Physician groups call court ruling on site-neutral payments 'bad news'

Court building
Physician groups said a court ruling that invalidates the Centers for Medicare & Medicaid Services' site-neutral payment rule will raise costs for patients. (Getty/outline205)

Several physician groups lashed out that a federal judge’s decision to strike down site-neutral payments was “very bad news,” but not surprising considering other recent court losses.

The groups said that the decision Tuesday by District of Columbia Federal Judge Rosemary Collyer preserves a status quo that negatively impacts patients. The rule would have paid hospitals and physicians' offices the same amount for clinic visits under Medicare, which hospitals have opposed because it would cut their reimbursements. 

“This is very bad news for all the patients harmed by hospitals adding ‘facility fees’ for visits to doctors in practices they acquired,” tweeted Bob Doherty, senior vice president of government affairs and public policy for the American College of Physicians.


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The ruling means the government's and payers' hands are “tied because they have no other choice,” said Ted Okon, executive director of the Community Oncology Alliance, a group of independent oncology practices. “They are paying differential rates for the same exact service.”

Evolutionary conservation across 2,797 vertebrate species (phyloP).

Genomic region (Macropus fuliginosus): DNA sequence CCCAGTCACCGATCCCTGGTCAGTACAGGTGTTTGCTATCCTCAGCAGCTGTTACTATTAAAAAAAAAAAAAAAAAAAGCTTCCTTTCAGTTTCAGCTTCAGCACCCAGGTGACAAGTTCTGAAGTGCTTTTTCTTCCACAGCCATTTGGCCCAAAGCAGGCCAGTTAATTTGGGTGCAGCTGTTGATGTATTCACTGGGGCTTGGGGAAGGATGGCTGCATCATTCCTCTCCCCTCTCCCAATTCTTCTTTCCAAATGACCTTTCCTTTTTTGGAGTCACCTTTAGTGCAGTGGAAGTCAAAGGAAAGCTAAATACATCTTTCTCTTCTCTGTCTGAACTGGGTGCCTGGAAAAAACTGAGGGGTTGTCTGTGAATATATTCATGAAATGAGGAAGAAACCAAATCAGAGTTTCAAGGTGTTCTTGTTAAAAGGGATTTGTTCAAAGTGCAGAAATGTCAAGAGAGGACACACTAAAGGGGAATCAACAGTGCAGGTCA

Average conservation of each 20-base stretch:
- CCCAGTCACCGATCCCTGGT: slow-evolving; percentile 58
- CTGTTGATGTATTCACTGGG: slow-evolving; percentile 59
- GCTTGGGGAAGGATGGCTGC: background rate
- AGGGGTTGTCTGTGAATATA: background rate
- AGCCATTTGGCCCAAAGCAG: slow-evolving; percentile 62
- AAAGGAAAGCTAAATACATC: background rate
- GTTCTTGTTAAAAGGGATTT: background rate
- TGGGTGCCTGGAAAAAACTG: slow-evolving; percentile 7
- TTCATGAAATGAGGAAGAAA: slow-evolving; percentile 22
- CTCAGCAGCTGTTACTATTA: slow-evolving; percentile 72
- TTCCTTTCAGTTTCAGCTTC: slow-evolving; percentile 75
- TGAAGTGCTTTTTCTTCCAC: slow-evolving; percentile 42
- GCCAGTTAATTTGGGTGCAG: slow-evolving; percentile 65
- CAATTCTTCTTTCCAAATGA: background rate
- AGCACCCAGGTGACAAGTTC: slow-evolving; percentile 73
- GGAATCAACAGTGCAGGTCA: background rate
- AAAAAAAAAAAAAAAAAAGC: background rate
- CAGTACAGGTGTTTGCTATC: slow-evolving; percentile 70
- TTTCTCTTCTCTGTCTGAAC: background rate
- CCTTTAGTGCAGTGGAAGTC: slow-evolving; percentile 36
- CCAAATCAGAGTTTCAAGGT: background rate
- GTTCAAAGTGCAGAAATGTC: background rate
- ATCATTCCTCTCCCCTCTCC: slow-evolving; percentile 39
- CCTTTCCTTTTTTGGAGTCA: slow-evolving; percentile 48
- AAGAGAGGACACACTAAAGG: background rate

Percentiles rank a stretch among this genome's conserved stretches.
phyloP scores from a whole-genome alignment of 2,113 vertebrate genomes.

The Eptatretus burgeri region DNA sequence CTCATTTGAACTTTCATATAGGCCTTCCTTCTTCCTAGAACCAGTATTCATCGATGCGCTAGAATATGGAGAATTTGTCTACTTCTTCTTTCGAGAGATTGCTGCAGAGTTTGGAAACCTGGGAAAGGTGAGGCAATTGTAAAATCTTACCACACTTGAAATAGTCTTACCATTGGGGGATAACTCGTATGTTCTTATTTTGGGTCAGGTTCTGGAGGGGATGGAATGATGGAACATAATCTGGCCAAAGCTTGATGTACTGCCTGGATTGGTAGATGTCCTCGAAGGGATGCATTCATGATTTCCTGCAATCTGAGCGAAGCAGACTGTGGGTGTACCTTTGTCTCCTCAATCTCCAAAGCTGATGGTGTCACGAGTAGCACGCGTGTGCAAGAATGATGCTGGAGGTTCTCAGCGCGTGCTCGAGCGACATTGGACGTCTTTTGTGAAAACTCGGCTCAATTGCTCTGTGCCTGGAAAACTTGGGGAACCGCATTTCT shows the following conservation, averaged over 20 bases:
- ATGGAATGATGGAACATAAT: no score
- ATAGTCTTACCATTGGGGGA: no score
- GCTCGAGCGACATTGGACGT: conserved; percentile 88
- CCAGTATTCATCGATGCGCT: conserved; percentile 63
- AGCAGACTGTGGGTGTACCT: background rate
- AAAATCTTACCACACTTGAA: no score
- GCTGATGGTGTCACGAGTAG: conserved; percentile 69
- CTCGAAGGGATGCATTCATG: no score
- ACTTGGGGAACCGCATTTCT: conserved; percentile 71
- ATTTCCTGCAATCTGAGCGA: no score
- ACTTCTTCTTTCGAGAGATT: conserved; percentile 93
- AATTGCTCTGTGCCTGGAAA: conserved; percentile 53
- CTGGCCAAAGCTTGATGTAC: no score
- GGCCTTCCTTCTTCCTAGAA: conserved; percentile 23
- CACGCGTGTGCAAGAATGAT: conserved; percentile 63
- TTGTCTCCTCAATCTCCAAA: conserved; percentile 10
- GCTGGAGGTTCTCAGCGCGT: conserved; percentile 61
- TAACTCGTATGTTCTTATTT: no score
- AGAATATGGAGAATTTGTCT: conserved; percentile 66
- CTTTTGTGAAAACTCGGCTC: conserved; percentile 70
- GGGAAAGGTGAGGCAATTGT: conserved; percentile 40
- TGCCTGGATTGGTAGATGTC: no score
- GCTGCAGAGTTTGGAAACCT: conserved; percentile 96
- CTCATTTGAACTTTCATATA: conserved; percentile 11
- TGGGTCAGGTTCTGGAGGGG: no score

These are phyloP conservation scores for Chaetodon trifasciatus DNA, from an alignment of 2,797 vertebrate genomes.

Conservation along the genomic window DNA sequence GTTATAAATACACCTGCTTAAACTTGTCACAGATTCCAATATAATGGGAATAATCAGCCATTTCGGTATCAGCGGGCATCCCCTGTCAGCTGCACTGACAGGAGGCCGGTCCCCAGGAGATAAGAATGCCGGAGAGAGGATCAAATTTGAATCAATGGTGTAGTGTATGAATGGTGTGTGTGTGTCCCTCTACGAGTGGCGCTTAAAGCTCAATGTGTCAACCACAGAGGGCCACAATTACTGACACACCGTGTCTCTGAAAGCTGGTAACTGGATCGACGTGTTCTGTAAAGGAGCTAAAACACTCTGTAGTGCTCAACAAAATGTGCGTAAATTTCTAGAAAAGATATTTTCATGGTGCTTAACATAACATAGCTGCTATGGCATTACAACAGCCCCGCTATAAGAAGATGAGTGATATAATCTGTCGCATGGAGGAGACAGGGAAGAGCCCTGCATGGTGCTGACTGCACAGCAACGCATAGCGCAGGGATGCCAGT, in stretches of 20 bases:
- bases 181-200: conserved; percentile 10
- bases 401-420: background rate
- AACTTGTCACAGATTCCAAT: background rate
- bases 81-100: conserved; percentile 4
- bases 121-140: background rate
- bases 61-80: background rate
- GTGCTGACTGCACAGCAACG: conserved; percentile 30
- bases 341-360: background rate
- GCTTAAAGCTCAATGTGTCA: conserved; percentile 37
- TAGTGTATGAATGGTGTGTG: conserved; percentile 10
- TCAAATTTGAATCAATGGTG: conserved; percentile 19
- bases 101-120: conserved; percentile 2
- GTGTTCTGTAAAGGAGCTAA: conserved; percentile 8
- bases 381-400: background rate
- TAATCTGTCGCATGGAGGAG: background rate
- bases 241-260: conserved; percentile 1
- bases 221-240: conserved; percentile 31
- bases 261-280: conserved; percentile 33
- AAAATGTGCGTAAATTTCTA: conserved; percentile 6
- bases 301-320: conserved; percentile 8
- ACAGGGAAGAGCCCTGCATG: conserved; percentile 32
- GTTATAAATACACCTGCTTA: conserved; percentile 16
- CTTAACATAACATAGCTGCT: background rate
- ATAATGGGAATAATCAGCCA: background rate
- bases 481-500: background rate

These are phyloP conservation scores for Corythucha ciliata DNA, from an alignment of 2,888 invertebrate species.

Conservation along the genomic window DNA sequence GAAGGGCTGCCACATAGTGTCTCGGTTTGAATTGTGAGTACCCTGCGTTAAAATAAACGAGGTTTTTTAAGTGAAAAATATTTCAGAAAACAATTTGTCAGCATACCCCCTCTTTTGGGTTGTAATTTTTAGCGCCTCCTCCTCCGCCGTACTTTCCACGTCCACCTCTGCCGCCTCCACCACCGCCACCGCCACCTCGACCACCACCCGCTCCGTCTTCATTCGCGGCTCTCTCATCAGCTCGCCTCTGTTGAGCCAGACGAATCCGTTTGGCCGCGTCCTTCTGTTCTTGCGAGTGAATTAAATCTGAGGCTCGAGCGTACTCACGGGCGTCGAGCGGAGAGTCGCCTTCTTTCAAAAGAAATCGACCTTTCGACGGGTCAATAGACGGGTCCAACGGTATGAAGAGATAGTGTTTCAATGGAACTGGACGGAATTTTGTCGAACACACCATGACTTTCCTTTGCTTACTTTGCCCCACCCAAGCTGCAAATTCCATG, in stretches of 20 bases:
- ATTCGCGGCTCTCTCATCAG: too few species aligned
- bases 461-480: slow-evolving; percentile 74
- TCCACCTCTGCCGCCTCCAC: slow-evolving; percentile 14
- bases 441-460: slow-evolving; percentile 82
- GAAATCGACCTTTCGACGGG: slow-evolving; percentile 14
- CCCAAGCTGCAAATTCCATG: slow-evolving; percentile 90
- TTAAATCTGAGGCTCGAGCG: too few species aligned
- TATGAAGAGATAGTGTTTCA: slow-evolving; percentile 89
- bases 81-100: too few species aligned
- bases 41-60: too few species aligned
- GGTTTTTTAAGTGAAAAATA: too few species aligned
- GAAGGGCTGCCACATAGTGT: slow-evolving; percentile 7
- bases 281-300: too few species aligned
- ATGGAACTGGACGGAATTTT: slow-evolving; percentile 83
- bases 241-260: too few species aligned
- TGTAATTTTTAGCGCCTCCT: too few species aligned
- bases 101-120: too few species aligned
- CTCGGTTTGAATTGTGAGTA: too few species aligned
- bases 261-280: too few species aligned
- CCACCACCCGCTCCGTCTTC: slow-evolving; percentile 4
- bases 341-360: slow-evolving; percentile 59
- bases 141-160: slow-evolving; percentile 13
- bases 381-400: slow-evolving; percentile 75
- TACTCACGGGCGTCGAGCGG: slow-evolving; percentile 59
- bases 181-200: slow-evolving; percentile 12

The ruling also puts undue stress on Medicare and patients, one group added. 

"Payment disparities across different sites of service create unjustified financial stress on patients, community-based physicians and the Medicare program," said John Cullen, president of the American Academy of Family Physicians, in a statement. "They force Medicare beneficiaries to pay more at hospital outpatient departments that charge higher rates."

The Centers for Medicare & Medicaid Services (CMS) told FierceHealthcare it was aware of the court’s ruling and is considering next steps. If the agency fails in court, it will have to turn to Congress to expand site-neutrality rules. Several groups have complained that the lack of site neutrality has contributed to the rapid consolidation of physicians' offices.

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A hospital buys a physician practice and can start charging higher rates while receiving a discount on cancer drugs through the 340B drug discount program, Okon said.

“When a hospital buys up a practice, that cancer business to them is very profitable,” he added.

But hospitals, on the other hand, charge that they are subject to more comprehensive licensing, accreditation and regulatory requirements than other settings, according to the American Hospital Association (AHA). These extra requirements aren’t covered in Medicare’s total payments, the group added.

Several hospital groups sued the Department of Health and Human Services to overturn the rule. While Collyer agreed with the reasoning behind the rule, she said the agency couldn't ignore "the statutory process for setting payment rates."

Hospital advocacy groups cheered that the ruling will “allow hospitals to maintain access to important services for patients and communities,” according to a joint statement from the AHA and the Association of American Medical Colleges.  

Okon said that while he was disappointed in the ruling, "I can’t say I am surprised." 

He mentioned a similar ruling that found CMS exceeded its authority when it cut payments by nearly 30% for drugs covered under the 340B hospital discount program.